Sometimes important corporate news is ignored. Shareholders miss it, companies hide it and governments fail to publicise it. Because of its nature, most people often won’t understand its implications anyway. Take for example, the extraordinary activities of the US Federal Reserve, the bankers’ banker — which, during the height of the global financial crisis, was handing out tens of billions of dollars in emergency funding to financial institutions. Just to be clear, this wasn’t the well publicised TARP monies, but an altogether different loan that was given in secret, and only made public earlier this month when the Fed was forced to disclose which banks used its credit and liquidity facilities.

One of the biggest beneficiaries of the Fed’s largesse was none other than the venerable Goldman Sachs. Strangely, at the same time that Goldman was borrowing $US24 billion from the US Fed in single day, its CEO was telling Vanity Fair that Goldman would have survived without government help. Goldman wasn’t the biggest borrower though, Morgan Stanley, Goldman’s long-term rival, borrowed $100 billion from the Fed.

These firms, which presumably needed the money desperately for survival, didn’t bother disclosing any of these details to shareholders. Nor did the Fed — it only disclosed it earlier this month because it of the new Dodd-Frank Financial Regulation law.

However, it wasn’t only US investment banks that were surviving courtesy of the American taxpayer — two of the big Australian banks, those institutions which supposedly “saved” Australia from the GFC, were also getting in on the act.

Not only did two of Australia’s largest banks, Westpac and NAB, borrow billions from the US Federal Reserve during the GFC, but neither has uttered a word about it to shareholders.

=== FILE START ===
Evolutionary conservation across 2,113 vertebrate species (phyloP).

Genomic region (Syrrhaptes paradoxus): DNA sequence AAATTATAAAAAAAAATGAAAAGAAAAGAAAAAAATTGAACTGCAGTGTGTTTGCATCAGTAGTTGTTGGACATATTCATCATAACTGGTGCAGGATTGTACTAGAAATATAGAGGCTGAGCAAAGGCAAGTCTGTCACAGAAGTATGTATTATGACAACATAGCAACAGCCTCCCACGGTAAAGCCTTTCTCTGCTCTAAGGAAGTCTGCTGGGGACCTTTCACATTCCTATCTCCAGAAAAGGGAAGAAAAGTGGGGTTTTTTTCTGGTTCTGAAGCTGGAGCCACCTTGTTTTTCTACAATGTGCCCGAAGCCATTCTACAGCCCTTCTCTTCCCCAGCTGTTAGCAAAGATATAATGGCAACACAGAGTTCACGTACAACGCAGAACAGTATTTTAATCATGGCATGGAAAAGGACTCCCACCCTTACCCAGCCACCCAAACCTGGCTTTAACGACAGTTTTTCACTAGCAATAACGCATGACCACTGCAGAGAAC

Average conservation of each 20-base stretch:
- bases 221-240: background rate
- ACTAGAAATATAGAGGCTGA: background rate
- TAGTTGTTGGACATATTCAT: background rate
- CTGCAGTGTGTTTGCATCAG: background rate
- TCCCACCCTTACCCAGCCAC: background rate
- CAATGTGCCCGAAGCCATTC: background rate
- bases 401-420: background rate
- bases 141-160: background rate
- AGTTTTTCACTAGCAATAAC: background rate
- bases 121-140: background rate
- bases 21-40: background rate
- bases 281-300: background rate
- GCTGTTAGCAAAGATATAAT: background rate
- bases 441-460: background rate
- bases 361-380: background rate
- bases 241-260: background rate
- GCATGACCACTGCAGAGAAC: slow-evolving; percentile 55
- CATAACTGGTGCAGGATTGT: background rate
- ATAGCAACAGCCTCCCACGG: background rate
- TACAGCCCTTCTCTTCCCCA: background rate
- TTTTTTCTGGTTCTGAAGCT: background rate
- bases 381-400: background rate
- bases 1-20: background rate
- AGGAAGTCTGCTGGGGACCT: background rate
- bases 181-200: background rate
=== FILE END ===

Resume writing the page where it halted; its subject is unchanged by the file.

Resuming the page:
In fact, Westpac chairman Ted Evans, when questioned about the bank’s borrowings at its recent annual general meeting, expressly refused to provide any details to shareholders. When asked why Westpac didn’t disclosed to the market that it borrowed $1 billion in emergency funding from the US Fed (and pledged $3.3 billion in collateral), Evans refused to even reveal to shareholders the total value of the emergency funds sourced. Evans claimed that the information wasn’t disclosed because the Westpac board (no doubt, based on legal advice from highly paid lawyers who role is to first and foremost exculpate the directors from any personal liability) felt that a reasonable person would not expect it to have a material effect on share price so they were not required to inform the market.

Evans was of course referring to the continuous disclose rules required by the ASX, which demand that once an entity is or becomes aware of any information concerning it that a reasonable person would expect to have a material effect on the price or value of the entity’s securities, the entity must immediately tell ASX that information.

Evans, who is paid $736,000 to chair Westpac, last year interestingly chose not to rely on the usual “carve-out” that allows corporations to refuse to disclose material information on the basis that it is confidential — instead, Evans claimed that a reasonable person wouldn’t think it material than a financial institution such as Westpac was in such dire need for funding, that it needed to borrow from an overseas central bank.

It would appear that such information would be, to many investors, highly material. Banks are inherently insolvent institutions, Westpac for example, has almost $600 billion in mostly longer-term liabilities (including on-call deposits) but only $5 billion in cash (and a relatively small amount of other liquid instruments). Like most banks, the vast majority of Westpac’s assets are housing and business loans. If one was deciding whether to purchase Westpac or say, Commonwealth Bank shares, the fact that Westpac was needing to tap the US Fed would certainly be a material piece of information that may alter that person’s investment decision. Similarly, the decision to sell Westpac shares (or write call option or purchase a put option over Westpac) would be most certainly influenced by Westpac’s urgent need for funding. According to Evans however, such information is immaterial to shareholders.

A spokesperson for the ASX, the entity responsible for enforcing its continuous disclosure listing rules, told Crikey that it is unable to comment on specific supervisory actions or at this stage, confirm whether it is investigating Westpac (or NAB) for possible breaches of the continuous disclosure rules.

Meanwhile, the CEO of Westpac, Gail Kelly, was paid $9 million this year and $10 million last year to oversee an institution that required billions of dollars in funding from an overseas central bank.